Here’s a bit about what we have been working on and what’s coming up.
1. Family Lawyers Association – Legal Aid Sub-Committee – Please fill out our survey on the tariff for summary judgments in child protection.
Have you done a summary judgement motion since the Rule change last year? Were you able to do the necessary work in the 8 hours provided by the Legal Aid Tariff to defend the summary judgement motion? Were you even able to read all of the Society’s material in 8 hours?
Since the change to the summary judgement Rule 16 in May 2015, we have seen a huge increase in the number of cases that the societies are trying to deal with by way of summary judgement motion rather than a trial. It is no longer reserved for the hopeless cases or cases where neither parent has a viable plan. The Society’s material is often several hundred pages and the parent may have a good defence, at least with respect to the disposition being sought, but considerable work needs to be done to present that.
If all of the above applies to you, please complete the attached survey. We are asking you to look at your dockets for a file where you did a summary judgement motion and provide a reasonable estimate of the time spent in each of these categories. Your FLA’s Legal Aid Sub-Committee has already started discussions with Legal Aid Ontario about amending the tariff to provide more reasonable hours for summary judgement motions and have argued that the number of summary judgement motions has risen and the number of trials that they are funding has dropped, such that they are saving a lot of money on what would previously have been full trials. In one meeting with the new CEO and other LAO staff, on behalf of the FLA, Jean Hyndman made the point by taking the materials that the Society had served out of her brief case and setting them down on the table – it was several inches of bound volumes. I am sure that your experience is similar.
We need to convince LAO, however, that this is a widespread issue, that many more cases are being dealt with by summary judgement motions which reduces the numbers of trials, and that they need to increase the hours so that people are properly represented. You will recall how successful we were with our last in-depth surveys in convincing Legal Aid Ontario that the tariff had to be increased and we achieved a doubling of the tariff hours for cases involving Society and Crown Wardship. We can do this again, but not without your help. Please take a few minutes to complete this survey and return it to Jean Hyndman at: or 416-366-6266 (fax).
2. Continuing Education – There are some very interesting programs scheduled for this fall. Here is just a sampling.
The 311 Open Bar Series starts on September 2016. Justice O’Connell will chair a session on Examination and Cross-Examination. Look to our website for more information closer to the date. Remember FLA members receive a $5 discount off the $25 cost. Further sessions are scheduled for November through to June, 2017. Click here to download the schedule (it is also posted on our “Education” page).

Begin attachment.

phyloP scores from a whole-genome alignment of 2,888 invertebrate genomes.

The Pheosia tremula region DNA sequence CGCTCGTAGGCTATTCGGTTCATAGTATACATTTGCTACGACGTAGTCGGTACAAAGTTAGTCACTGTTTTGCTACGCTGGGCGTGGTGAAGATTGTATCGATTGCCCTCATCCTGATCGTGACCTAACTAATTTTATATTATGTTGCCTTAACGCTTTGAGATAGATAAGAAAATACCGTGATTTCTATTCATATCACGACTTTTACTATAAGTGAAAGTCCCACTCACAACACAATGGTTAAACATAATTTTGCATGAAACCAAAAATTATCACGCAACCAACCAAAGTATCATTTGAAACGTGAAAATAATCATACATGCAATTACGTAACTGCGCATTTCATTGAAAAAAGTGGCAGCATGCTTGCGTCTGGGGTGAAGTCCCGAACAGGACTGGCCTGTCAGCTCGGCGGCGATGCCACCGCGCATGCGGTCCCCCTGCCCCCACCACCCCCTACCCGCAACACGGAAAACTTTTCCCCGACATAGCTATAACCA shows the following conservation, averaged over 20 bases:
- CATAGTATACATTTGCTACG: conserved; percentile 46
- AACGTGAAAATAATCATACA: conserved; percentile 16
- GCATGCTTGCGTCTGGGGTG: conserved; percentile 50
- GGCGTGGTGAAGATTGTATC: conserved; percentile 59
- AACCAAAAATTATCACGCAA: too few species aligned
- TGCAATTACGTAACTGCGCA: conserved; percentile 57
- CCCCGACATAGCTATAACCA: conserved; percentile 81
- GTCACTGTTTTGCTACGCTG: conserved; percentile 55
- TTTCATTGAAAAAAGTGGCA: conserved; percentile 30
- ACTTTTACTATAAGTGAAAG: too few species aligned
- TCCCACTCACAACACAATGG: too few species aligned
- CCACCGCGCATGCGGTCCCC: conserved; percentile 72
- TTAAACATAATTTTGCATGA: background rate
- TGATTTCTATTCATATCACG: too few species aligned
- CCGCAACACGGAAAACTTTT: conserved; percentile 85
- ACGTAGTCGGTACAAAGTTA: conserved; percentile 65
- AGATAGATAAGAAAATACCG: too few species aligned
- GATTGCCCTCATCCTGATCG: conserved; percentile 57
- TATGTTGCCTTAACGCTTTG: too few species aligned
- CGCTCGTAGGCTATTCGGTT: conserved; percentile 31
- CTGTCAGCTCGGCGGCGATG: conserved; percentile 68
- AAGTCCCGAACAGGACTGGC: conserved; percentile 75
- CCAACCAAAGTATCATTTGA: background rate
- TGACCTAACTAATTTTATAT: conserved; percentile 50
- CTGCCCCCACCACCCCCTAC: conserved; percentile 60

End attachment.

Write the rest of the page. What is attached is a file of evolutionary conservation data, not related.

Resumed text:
The Law Society of Upper Canada presents the “Intensive Child Protection Trainer Primer” over the course of two days – October 27 to October 28, 2016. The Chairs of this event are The Honourable Stanley Sherr and senior counsel Lorne Glass. This session is critical for anyone who wishes to work in this area. Please see the flyer for more information.
Osgoode Hall School is presenting a number of great events this fall. In our last news letter we told you about the upcoming program “Recent Developments and Complex Issues in Child and Spousal Support” being held on October 13, 2016 and “Negotiating, Challenging and Drafting Domestic Contracts” being held on November 7, 2016. (Remember these qualify for the FLA 10 per cent discount. Please contact us for the discount code to enter when you sign up.) Another great event is the “Symposium in Honour of the Honourable Justice Marc Rosenberg” being held on September 23 and 24, 2016. The focus is on criminal law, constitutional and evidence. Many of us had Marc Rosenberg as an instructor and I still find my lecture notes from his lectures useful to this day. Please go to the Osgoode Hall website for more information.
3. News from the Ontario government. There were a couple of press releases from the Ontario government of interest to our members.
The Ontario government is changing the rules with respect to the deduction of child support payments from social assistance payments. Typically we hear a statement that it’s hardly worth pursing child support for a client on social assistance as our clients receive no direct benefit. We know that is not a valid reason for child support not being paid but now with the rules being changed, more money will go to directly to children. View the Q&A here.
And the Ontario government announced some infusion of cash into repairs and upgrades at community agencies across the province. One of those projects is a local facility, the Massey Centre. Click here to view the press release.
4. Congratulations to our colleague and friend, fellow FLA member, Sarah Clarke for being chosen by Canadian Lawyer Magazine as one of Canada’s 25 Most Influential Lawyers for 2016 in the Criminal/Human Rights category. She is recognized for her work as co-counsel on the landmark ruling by the Canadian Human Rights Tribunal against the Canadian government for its discriminatory treatment of first nation children and families in the delivery of child welfare services. This important ruling is attached. Please read!
5. FLA Co-Chair Jean Hyndman attended the National Family Law Conference held in Newfoundland in July. Jean participated in a number of discussions about legal aid and child protection. Please read her article on the discussions about innovations across Canada.